According to a South Korean military official, the launch had taken place at 07:36 local time on March 6 and was being investigated to determine the type of projectile used.
The US military said later it had detected and tracked a launch but had determined that it did not pose a threat to North America.
State Department acting spokesperson Mark Toner said in a statement: “The United States strongly condemns the DPRK’s ballistic missile launches tonight, which violate UN Security Council Resolutions explicitly prohibiting North Korea’s launches using ballistic missile technology.”
On March 3, Pyongyang threatened to fire missiles in response to the Foal Eagle military exercises under way between South Korea and the US. North Korea sees the annual drills as preparation for an invasion against it.
Today’s launches were just the latest in a long series of tests of North Korean missile technology, which experts say is likely to be improving with successive tests.
North Korea has repeatedly said its space program is peaceful but it is believed to be developing an intercontinental ballistic missile that could strike the US.
However, most believe North Korea is still some time away from being able to miniaturize nuclear warheads so they could fit on to a missile.
North Korea has sent an open letter to South Korea calling for reconciliation and an end to “hostile military acts”.
The letter, published in North Korea’s state media, comes weeks before South Korea is due to hold joint military drills with the US.
South Korea dismissed the letter as having a “hidden motive”.
Correspondents say that tensions between North Korea and South Korea traditionally rise ahead of the annual drills, which Pyongyang has condemned as provocative.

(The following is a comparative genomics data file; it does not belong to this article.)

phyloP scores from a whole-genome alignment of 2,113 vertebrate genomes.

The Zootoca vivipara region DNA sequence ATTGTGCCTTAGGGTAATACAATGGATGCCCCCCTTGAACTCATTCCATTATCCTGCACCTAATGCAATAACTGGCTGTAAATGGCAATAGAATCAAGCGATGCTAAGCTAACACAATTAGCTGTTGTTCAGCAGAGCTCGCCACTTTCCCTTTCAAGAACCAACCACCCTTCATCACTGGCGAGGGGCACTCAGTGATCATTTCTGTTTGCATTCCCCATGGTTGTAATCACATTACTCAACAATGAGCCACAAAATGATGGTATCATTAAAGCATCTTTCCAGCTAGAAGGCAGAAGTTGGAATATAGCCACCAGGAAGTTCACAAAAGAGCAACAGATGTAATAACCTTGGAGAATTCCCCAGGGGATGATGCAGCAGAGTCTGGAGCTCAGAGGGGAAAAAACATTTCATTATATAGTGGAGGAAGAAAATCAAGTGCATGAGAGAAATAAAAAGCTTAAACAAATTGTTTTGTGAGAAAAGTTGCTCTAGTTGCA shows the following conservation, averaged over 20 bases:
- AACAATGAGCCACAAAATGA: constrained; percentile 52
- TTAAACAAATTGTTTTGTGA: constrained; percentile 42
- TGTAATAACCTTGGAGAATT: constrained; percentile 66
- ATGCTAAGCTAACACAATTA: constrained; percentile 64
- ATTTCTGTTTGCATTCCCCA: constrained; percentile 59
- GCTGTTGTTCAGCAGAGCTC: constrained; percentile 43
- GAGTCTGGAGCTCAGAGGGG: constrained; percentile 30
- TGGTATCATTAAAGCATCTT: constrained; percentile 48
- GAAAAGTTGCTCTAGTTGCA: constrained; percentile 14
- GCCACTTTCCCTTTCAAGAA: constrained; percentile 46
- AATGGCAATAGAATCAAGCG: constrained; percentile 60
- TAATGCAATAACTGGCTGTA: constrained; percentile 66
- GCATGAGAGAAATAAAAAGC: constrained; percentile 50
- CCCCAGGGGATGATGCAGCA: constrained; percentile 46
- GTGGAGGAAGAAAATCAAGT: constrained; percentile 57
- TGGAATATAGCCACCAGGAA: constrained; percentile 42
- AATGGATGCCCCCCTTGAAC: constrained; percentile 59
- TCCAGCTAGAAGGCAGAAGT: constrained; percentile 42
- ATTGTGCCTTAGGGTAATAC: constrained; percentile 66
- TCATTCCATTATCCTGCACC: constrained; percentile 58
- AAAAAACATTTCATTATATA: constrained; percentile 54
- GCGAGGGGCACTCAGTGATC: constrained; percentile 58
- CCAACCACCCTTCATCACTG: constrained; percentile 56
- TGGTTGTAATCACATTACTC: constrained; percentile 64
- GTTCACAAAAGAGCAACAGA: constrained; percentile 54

Last year, the military exercises, known as “Foal Eagle”, led to an unusually sharp and protracted surge in tensions. North Korea threatened pre-emptive nuclear strikes, as nuclear-capable US stealth bombers flew practice runs over the peninsula.
The military drills scheduled for next month are a source of great irritation to the North, which sees them as aggressive preparations for war.
While North Korea is appearing to offer reconciliation, its rhetoric has been accompanied by thinly-veiled threats not to “rashly reject” the proposals.
“What is important for paving a wide avenue for mending North-South relations is to make a bold decision to stop all hostile military acts, the biggest hurdle stoking distrust and confrontation,” the letter from North Korea’s National Defence Commission (NDC) said.
North Korea has sent an open letter to South Korea calling for reconciliation and an end to hostile military acts
“The DPRK [North Korea] has already unilaterally opted for halting all acts of getting on the nerves of South Korea and slandering it.”
“Regretfully, the South Korean authorities still remain unchanged in [their] improper attitude and negative stand,” it said, adding that the South “should not thoughtlessly doubt, misinterpret and rashly reject our sincere, important proposal”.
The letter was apparently sent by special order of North Korean leader Kim Jong-un. It calls on South Korea to take a bold decision to “stop all hostile military acts” and prevent “impending nuclear disasters”.
South Korean defense ministry spokesman Wi Yong-seop said: “The most important military tactic is to figure out the enemy’s hidden motive.”
He added that existing tensions were the result of “North Korea’s military provocations” and that “the current situation can be resolved if North Korea stops threatening and hostile rhetoric”.
This letter follows a proposal from the NDC a week ago that South Korea should cancel the annual drills with the US.
It also said the two sides should stop “all acts of provoking and slandering” each other.
Seoul has responded by warning that Pyongyang may be contemplating a provocative act aimed at triggering a confrontation.
In March 2013, North Korea made multiple threats against the South and the US following the “Foal Eagle” drill.
Pyongyang warned of a “pre-emptive nuclear strike” on the US, said it was scrapping the Korean War armistice, and closed the jointly-run Kaesong industrial park for months.
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